Saturday, March 12, 2016

Teen review: Alice reimagined

by A.G. Howard
371 pages
Part of a series (book one)
Best for grades 9/10

Reviewed by Shadowmancer, grade 8

Alyssa Gardner is not an everyday teenager. Since fifth grade she’s been able to hear the voices of flowers and bugs. But what would you expect from the great-great-great-granddaughter of Alice Liddell, on whom the book Alice in Wonderland was based? But in this book, there aren’t pretty talking flowers and a Red Queen who enjoys playing croquet. No, Alyssa comes from a long line of cursed women who have gone insane, and if she isn’t careful, she’ll be joining her mother in an asylum. So to break her family’s curse she must go back down the rabbit hole and fix Alice’s mistakes in Wonderland. But along the way she will reveal the true identity and objective of each of the wonderland characters and their intentions for her in their world of nonsense and madness.

I found this book to be well written and have one of the best plots I’ve ever read. The author does a fine job of taking the characters from the original Alice in Wonderland and morphing them into a child’s nightmare. I am a fan of morbid things, so I liked that the story is dark and intense with many twists and turns. The character themselves are well done, and one of the main characters by the name of Morpheus is absolutely charming. A. G. Howard has done a great job in writing this twisted Alice in Wonderland, and for fans of the Tim Burton film version, prepare to fall in love with this book!


Editor's note: There are two more books in this trilogy: Unhinged, and Ensnared. Burbank Public Library offers both of those for borrowing. There is also a book of three short stories, called Untamed, that we will be stocking soon, and an e-book only novella called The Moth in the Mirror that we will also purchase, since it seems that many others are as enthusiastic about this series as is this reviewer!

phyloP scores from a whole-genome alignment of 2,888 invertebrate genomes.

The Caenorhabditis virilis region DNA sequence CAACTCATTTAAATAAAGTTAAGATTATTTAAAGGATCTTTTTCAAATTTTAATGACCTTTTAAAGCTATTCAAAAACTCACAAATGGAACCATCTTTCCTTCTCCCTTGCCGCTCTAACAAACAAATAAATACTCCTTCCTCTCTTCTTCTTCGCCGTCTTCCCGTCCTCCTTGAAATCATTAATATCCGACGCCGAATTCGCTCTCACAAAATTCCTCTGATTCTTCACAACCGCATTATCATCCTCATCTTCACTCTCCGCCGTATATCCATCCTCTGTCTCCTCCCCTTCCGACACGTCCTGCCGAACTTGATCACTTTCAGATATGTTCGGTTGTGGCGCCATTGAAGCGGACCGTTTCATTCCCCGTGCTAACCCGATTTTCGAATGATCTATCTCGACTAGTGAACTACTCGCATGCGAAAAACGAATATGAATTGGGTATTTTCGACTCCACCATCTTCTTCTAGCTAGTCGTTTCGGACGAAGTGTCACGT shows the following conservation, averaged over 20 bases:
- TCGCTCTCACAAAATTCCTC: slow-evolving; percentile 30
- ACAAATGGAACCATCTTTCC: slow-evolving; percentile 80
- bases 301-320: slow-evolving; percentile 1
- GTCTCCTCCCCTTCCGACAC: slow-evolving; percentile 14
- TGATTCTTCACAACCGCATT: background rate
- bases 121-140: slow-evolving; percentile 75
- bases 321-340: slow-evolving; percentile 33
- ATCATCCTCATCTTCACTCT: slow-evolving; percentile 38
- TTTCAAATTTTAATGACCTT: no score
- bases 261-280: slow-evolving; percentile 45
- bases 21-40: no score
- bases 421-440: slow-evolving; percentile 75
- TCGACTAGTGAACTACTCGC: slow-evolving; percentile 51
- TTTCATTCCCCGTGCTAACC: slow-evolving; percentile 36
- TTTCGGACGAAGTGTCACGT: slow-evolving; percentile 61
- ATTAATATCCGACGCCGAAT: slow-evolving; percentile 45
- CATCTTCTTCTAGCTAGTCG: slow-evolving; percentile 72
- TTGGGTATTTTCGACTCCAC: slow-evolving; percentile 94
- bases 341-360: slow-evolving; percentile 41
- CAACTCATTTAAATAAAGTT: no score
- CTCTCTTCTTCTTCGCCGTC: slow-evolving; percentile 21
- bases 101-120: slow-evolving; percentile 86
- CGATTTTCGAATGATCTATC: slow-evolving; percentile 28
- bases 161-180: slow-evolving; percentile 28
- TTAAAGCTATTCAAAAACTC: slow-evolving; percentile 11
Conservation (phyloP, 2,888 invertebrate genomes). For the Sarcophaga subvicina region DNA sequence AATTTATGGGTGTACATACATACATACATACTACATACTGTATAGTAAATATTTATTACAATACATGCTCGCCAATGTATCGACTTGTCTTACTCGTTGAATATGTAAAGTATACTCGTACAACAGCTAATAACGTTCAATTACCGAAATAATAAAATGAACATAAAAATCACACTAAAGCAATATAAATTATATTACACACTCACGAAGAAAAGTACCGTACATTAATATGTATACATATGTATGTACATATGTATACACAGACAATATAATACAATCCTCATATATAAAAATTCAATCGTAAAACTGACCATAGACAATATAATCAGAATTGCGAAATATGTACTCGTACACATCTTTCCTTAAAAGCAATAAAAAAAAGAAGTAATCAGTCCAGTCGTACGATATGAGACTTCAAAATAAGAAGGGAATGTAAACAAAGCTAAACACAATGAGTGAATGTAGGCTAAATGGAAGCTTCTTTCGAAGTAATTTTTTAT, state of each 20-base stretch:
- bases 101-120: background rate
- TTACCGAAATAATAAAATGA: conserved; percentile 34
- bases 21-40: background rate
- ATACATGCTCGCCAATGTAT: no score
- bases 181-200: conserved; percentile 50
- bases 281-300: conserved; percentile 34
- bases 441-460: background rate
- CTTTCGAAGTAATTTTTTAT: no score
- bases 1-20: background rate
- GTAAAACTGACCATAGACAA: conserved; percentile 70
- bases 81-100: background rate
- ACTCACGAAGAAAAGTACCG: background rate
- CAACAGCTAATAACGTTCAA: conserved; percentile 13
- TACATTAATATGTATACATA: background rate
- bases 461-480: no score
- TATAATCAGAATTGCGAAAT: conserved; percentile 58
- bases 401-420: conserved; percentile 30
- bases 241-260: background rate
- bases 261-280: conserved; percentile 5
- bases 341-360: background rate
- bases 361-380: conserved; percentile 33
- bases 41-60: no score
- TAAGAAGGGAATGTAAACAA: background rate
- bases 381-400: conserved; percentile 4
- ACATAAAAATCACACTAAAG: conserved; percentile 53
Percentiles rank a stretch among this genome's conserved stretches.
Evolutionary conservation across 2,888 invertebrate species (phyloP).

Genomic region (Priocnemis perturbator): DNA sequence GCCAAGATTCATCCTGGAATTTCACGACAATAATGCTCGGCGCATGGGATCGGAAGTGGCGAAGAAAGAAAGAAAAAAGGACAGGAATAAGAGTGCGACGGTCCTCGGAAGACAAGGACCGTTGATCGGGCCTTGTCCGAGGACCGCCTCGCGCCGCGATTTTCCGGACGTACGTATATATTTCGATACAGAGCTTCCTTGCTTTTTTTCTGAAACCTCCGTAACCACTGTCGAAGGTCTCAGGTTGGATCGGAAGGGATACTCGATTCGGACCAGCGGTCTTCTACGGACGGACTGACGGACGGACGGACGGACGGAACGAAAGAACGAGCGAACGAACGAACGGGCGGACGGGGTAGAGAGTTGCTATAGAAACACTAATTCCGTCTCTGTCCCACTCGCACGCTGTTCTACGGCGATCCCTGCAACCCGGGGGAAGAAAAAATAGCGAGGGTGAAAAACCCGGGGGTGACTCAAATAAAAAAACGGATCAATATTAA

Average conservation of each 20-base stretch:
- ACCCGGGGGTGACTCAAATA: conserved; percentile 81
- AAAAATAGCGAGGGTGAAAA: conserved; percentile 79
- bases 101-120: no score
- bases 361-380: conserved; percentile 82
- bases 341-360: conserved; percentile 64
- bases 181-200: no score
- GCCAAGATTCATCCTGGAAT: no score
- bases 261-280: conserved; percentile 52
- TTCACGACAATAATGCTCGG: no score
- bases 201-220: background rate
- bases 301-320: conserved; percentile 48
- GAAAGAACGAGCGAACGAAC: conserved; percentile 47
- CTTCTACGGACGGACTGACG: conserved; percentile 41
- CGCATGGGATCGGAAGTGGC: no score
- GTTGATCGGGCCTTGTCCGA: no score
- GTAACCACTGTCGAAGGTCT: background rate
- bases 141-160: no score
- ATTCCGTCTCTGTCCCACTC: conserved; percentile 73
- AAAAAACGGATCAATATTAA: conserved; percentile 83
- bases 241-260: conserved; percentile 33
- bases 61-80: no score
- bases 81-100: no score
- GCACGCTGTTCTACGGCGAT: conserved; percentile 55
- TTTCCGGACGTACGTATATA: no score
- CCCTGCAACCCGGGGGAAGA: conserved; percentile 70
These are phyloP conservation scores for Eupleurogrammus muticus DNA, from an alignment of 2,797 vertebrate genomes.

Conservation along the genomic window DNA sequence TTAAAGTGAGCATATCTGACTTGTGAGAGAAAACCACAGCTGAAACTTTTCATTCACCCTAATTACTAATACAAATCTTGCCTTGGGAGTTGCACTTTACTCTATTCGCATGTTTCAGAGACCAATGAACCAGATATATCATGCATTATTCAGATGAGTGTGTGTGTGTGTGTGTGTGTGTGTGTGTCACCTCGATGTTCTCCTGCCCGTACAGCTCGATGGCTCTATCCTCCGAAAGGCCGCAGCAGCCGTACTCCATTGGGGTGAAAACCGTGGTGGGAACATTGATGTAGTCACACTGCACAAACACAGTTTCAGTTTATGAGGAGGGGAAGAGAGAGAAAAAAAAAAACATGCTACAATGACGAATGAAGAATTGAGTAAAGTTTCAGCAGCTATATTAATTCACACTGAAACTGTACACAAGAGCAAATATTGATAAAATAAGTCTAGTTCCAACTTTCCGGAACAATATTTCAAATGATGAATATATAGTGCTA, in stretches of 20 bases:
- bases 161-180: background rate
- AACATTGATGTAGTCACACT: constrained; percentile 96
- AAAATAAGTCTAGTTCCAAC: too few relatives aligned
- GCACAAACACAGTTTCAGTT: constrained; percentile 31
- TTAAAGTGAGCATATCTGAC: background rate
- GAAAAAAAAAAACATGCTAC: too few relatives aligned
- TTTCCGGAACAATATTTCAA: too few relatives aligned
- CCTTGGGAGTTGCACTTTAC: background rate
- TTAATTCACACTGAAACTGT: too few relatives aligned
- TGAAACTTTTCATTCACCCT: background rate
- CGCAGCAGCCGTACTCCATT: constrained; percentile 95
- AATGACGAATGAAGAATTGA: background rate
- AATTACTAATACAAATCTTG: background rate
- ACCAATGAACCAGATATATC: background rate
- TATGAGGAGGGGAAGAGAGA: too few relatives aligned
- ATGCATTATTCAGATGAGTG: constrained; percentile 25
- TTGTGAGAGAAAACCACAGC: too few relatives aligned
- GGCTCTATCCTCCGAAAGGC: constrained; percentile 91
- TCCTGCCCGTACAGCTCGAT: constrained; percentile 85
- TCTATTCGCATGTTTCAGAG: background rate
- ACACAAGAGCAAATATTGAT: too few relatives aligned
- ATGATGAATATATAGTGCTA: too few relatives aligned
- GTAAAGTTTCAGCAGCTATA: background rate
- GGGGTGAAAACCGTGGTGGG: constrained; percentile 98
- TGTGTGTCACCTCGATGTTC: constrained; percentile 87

Friday, March 11, 2016

March Book Club Report

All but one of our 19 members made it to 6+7 Book Club this month to discuss The Princess Diaries, by Meg Cabot. There were some surprising reactions to this book! As we expected, some of the guys really loathed the book, but one of them gave it a 10!

Comments about Mia Thermopolis were hotly contested, with some saying that her interminable whining about algebra and flat-chestedness were annoying, while others maintained that since the book is written in the form of a diary, it is necessary to be extra forgiving about its contents, since a  ninth-grade girl would say in a diary a lot of things she wouldn't normally reveal. We all agreed that she was unbelievably naive about the true nature of her father's family and status, and also that the idea of having a parent dating one of our teachers was beyond creepy.

In the end, the ratings ran the gamut, with seven ratings of a perfect 10 down to three ratings of a dismal one! The final score, considering the spread, was a respectable 7.5.

For next month's discussion, we are reading The Eighth Day, by Dianne K. Salerni. And for our final book of the year in May, we will read I'd Tell You I Love You, But Then I'd Have to Kill You, by Ally Carter.

Other books we considered, in more or less descending order, were:

Counting by Sevens, by Holly Goldberg Sloan
I Capture the Castle, by Dodie Smith
The Kingdom Keepers, by Ridley Pearson
A Long Walk to Water, by Linda Sue Park
The Boy in the Striped Pajamas, by John Boyne
Earth Girl, by Janet Edwards
The Force Awakens, by Alan Dean Foster
House Arrest, by K. A. Holt
The Rithmatist, by Brandon Sanderson
Virtuosity, by Jessica Martinez
The Wish List, by Eoin Colfer

Our next meeting is on Tuesday, April 12.